In lieu of following up on a recommendation to buy a new town trolley, Bethany Beach staff are now recommending the Town move back to a single, longer trolley route. That could save the Town around $360,000 — the $400,000 cost of a new trolley, minus the trade-in value of one of the existing three trolleys.
Bethany Beach’s history will be getting some attention in the coming summer season, as the Town’s Cultural & Historical Affairs Committee (CHAC) prepares for the opening of the historical Dinker Cottage as a museum, which is anticipated to happen in the coming months.
When the phone at the town hall in Nichols, S.C. rings, callers hear a message about how “normal town operations have been suspended” until further notice. A female voice instructs callers how best to reach the town’s officials in the meantime, ending her message with a reminder to residents that “We are Nichols strong.”
For the sixth straight year, local residents can ring in the New Year with the Hair of the Dog 5K/10K, and for the 21st year in a row, they can follow it up with the Leo Brady Exercise like the Eskimos Plunge into the Atlantic Ocean.
The downtown Bethany Beach-based event is set to get underway on Sunday, Jan. 1, with the race starting off at Parkwood Street and Atlantic Avenue, and ending at the Bethany Beach Bandstand.
Hundreds of runners from all age groups and experience levels are expected, to compete on the family friendly and “festive” course.
The first 350 runners to complete the race will receive official finishing medals to go along with both overall and age group awards.
Building on last year’s successful debut, Bethany Beach will again celebrate the holidays each Saturday in December with Weekend Wonderland, which will feature special shopping hours, and festive activities including caroling around the town’s boardwalk holiday tree, free gift-wrapping, a holiday movie, crafts for children and a chance to meet characters from the Disney movie “Frozen.”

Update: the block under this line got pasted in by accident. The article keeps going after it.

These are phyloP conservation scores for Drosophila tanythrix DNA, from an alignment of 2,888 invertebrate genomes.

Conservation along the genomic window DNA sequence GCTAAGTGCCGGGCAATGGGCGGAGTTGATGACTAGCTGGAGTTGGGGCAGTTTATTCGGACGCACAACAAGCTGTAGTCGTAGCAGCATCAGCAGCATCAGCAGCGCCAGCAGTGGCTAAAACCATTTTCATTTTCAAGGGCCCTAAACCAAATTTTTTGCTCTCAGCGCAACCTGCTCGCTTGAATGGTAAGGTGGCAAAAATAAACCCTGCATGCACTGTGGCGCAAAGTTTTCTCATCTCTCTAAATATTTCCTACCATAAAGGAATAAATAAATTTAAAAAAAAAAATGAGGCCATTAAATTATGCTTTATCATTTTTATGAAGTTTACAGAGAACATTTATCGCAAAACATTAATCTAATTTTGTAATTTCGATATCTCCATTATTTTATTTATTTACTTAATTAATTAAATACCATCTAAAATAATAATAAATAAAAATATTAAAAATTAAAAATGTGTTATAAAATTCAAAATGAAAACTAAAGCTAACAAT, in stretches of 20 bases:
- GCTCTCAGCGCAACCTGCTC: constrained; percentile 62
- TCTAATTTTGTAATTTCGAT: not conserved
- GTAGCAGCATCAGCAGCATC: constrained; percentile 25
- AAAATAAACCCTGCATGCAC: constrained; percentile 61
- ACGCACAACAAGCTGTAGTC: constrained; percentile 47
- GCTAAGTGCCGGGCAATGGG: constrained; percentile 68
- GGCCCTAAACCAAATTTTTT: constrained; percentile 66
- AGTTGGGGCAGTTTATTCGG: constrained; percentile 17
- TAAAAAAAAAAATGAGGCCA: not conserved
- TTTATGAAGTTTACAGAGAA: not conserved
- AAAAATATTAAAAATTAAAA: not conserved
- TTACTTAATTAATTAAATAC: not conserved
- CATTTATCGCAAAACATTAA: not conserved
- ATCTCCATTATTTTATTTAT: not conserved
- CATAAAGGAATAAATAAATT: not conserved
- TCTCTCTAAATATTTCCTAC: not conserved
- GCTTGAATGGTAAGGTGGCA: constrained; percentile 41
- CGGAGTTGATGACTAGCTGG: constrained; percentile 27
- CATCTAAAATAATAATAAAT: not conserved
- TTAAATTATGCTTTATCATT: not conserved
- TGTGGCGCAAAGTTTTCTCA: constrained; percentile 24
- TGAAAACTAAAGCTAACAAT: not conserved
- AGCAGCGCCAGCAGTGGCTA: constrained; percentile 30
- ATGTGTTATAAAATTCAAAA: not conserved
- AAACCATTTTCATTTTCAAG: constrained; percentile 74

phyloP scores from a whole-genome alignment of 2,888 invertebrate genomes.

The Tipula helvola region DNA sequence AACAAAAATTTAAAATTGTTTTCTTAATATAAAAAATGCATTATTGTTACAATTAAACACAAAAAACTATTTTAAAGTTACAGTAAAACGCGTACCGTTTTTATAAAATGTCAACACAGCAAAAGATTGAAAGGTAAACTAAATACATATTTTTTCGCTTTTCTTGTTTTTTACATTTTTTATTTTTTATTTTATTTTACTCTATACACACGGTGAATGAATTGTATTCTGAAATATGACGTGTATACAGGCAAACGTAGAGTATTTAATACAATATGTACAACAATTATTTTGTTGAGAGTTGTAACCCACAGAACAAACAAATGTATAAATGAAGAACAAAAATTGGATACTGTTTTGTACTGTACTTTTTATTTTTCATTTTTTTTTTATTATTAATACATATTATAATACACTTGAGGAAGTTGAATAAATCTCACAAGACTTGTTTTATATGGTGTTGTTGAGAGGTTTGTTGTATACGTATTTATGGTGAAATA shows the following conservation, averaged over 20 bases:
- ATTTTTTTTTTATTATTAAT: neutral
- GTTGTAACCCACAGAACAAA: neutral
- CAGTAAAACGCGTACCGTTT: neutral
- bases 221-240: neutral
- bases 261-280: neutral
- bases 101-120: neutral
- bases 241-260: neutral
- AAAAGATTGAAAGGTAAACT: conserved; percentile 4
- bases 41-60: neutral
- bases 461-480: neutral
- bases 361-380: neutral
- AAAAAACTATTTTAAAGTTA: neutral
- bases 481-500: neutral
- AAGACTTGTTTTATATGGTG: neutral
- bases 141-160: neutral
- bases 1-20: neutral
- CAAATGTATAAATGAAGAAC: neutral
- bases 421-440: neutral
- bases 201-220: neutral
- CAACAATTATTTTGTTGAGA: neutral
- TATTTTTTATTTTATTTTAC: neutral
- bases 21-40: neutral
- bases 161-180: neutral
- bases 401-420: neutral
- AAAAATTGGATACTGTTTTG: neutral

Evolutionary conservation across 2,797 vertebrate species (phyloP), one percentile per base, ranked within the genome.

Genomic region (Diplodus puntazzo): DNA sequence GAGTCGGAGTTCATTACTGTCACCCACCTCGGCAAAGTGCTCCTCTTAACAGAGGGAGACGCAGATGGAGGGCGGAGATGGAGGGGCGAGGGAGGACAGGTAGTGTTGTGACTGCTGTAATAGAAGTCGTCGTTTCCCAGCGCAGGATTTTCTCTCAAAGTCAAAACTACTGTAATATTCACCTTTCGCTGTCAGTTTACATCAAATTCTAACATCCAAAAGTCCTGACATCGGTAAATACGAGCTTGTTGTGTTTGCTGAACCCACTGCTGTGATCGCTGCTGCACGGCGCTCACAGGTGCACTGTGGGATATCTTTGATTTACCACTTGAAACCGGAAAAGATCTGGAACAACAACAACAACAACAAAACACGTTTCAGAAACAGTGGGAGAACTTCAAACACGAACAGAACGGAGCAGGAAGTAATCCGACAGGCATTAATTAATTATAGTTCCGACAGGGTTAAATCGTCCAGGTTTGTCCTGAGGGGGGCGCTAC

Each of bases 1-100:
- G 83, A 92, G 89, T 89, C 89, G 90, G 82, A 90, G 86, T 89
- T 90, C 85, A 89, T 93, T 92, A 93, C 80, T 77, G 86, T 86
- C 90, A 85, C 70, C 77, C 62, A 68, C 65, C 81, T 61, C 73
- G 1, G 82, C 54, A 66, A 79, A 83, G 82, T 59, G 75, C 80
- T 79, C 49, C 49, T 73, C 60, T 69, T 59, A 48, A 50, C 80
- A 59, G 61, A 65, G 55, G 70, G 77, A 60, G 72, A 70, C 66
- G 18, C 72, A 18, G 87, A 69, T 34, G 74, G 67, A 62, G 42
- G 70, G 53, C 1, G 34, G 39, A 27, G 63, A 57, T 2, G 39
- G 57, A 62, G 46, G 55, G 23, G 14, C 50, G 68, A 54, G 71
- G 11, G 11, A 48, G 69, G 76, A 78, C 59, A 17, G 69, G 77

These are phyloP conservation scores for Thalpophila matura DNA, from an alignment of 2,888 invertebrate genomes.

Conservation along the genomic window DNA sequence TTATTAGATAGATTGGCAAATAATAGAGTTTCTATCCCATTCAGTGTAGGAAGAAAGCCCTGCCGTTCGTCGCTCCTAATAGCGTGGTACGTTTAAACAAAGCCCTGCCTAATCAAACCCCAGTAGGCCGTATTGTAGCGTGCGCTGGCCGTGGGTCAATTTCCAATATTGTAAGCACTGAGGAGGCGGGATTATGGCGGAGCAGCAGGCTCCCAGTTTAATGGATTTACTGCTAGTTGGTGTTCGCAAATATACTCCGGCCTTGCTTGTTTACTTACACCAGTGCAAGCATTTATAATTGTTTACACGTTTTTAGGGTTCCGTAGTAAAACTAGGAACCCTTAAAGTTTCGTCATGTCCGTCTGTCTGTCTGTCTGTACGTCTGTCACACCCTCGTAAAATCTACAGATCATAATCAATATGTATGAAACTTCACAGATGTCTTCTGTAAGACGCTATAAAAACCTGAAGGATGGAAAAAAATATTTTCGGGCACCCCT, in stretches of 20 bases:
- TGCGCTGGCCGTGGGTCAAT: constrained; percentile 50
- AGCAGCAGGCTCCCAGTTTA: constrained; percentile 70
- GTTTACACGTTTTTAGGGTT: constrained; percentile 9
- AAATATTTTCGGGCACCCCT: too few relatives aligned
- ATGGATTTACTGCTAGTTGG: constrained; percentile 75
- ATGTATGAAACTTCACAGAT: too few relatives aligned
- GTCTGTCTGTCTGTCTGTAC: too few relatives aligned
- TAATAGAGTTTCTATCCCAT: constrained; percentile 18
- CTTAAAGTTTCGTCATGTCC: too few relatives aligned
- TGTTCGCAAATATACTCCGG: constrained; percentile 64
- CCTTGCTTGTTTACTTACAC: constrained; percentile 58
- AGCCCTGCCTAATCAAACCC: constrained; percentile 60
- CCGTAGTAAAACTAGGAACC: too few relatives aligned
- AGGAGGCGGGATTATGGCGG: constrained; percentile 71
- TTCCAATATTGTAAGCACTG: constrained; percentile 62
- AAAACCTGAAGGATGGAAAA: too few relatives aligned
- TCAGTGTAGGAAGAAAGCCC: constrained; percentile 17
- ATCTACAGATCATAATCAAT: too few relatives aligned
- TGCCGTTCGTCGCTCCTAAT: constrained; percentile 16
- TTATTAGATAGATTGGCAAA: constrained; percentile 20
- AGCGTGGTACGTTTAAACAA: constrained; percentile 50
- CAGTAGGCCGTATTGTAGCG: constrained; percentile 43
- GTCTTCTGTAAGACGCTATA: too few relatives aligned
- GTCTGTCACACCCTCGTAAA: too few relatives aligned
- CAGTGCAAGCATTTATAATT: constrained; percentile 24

The cooler nights of December are going to give way to a tropical breeze this weekend, with the Quiet Resorts Charitable Foundation’s (QRCF) annual Caribbean Christmas event at Mango’s in downtown Bethany Beach on Saturday, Dec. 3.
Bethany Beach could move in the near future to switch from its signature trolley-style bus for in-town public transportation to instead using a jeep pulling a tram.
Bethany Beach firefighters were among those who recently rescued a dog who had been swept out to sea.
According to the Delaware Division of Public Health, the Delaware Office of Animal Welfare’s Delaware Animal Services (DAS) dispatch center received a call just after 11 a.m. on Nov. 6 about a dog that needed to be rescued from the water about a mile south of the Indian River Inlet.
While swimming, Cruz, a 4-year-old black Labrador retriever, was swept about 500 yards offshore and was unable to return to land on his own. DAS officers were immediately dispatched and requested water rescue equipment and assistance from the Bethany Beach Volunteer Fire Company.
It’s not a beach without sand, and local coastal towns are meeting to discuss beach replenishment and possibly lobbying federal agencies for previously promised funding.
Bethany Beach Mayor Jack Gordon said at Monday’s council workshop that he planned to meet this week with South Bethany, Fenwick Island and Delaware Department of Natural Resources (DNREC) officials.